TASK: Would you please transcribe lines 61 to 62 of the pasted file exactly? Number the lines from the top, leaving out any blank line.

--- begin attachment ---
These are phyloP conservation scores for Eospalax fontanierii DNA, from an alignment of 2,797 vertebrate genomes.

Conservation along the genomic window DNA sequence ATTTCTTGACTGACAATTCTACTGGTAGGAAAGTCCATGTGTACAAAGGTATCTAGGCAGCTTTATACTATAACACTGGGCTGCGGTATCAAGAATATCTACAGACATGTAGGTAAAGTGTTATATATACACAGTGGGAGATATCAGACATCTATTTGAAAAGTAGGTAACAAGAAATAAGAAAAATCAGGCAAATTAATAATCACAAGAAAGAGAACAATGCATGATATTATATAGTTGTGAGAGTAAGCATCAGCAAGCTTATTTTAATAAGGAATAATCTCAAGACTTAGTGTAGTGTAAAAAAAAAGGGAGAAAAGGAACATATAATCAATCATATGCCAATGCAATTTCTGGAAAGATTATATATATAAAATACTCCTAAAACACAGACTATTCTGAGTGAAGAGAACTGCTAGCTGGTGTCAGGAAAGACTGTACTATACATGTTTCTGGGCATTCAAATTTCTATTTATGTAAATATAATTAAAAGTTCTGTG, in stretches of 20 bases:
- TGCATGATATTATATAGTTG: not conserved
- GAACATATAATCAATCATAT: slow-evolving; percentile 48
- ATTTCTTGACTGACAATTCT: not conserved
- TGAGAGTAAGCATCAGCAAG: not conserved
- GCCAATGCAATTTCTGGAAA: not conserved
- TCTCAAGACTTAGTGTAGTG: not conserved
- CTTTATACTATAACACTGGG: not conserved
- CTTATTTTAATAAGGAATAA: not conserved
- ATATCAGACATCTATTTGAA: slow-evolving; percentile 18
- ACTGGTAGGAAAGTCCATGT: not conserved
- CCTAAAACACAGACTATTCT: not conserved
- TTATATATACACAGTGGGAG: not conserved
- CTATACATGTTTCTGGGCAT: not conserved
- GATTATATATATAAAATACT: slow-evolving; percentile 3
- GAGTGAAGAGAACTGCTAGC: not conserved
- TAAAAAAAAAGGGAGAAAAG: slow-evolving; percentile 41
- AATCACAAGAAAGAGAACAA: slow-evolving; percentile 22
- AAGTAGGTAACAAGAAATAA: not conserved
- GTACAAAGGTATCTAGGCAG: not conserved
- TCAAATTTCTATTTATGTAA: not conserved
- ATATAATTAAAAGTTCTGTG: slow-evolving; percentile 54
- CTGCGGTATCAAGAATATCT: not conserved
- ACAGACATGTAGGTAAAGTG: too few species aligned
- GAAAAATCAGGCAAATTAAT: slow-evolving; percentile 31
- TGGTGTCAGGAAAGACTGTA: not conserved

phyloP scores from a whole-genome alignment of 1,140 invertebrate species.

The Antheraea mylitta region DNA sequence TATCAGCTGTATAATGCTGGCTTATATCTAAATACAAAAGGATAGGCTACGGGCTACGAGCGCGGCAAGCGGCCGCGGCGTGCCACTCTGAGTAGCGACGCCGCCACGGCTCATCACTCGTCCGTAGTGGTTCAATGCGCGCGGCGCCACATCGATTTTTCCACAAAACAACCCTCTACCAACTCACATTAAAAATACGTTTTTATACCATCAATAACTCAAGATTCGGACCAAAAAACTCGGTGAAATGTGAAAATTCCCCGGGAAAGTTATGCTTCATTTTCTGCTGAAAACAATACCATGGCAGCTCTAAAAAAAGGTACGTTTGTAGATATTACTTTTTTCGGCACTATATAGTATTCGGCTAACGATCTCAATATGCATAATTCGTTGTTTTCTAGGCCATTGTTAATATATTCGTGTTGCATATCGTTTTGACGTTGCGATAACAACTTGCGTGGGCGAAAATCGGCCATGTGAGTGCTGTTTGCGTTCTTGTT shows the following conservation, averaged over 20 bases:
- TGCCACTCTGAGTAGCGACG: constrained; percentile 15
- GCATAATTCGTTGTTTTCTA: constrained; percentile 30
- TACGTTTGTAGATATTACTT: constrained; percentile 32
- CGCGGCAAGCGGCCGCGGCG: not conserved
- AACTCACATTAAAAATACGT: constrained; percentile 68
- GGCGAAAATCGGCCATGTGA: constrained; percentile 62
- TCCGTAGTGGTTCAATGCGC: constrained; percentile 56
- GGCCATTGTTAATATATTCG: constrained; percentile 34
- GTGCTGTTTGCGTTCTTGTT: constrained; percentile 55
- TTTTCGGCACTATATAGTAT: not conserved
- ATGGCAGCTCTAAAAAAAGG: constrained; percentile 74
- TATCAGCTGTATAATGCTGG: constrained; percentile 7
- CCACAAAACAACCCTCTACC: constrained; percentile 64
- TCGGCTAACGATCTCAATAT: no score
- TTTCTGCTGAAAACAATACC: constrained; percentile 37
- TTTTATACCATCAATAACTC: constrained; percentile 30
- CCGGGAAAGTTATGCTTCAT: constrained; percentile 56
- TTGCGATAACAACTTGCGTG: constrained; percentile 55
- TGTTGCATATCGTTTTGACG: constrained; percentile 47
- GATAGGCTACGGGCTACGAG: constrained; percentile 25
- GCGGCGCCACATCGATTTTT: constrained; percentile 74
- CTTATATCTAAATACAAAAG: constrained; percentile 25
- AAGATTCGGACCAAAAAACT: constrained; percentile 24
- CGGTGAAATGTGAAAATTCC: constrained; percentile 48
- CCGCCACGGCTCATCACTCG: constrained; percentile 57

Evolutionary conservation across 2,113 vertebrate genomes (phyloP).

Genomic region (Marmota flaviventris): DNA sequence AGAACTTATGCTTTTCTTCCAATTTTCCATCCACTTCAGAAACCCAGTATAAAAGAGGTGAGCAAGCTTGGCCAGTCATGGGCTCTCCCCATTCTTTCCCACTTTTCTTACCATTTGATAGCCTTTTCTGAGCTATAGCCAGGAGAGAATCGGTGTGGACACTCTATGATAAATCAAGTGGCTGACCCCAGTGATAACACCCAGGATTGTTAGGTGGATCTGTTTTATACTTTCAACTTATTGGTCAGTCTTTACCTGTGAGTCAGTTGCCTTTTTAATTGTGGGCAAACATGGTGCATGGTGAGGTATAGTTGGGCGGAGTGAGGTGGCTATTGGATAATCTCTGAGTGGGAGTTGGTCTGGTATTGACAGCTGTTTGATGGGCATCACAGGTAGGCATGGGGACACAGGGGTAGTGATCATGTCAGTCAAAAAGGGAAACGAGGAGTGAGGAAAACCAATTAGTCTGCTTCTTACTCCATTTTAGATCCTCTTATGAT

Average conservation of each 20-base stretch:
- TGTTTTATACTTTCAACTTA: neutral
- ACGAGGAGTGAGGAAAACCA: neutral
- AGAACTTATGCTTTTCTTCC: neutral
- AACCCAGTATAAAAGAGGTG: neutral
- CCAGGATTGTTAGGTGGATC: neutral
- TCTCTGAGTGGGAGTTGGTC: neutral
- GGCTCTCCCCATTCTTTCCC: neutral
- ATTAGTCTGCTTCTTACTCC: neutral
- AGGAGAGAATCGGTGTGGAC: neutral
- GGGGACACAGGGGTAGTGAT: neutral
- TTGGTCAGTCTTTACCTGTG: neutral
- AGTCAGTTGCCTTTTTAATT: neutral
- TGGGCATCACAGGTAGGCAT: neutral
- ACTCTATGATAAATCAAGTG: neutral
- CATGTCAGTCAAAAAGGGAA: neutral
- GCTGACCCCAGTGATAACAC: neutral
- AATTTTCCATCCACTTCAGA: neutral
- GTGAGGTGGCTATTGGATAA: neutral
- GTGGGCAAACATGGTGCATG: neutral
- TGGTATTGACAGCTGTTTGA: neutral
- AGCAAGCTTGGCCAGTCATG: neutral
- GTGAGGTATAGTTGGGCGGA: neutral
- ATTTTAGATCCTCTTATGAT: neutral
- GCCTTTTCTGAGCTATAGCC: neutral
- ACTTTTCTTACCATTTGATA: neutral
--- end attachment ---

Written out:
- AACCCAGTATAAAAGAGGTG: neutral
- CCAGGATTGTTAGGTGGATC: neutral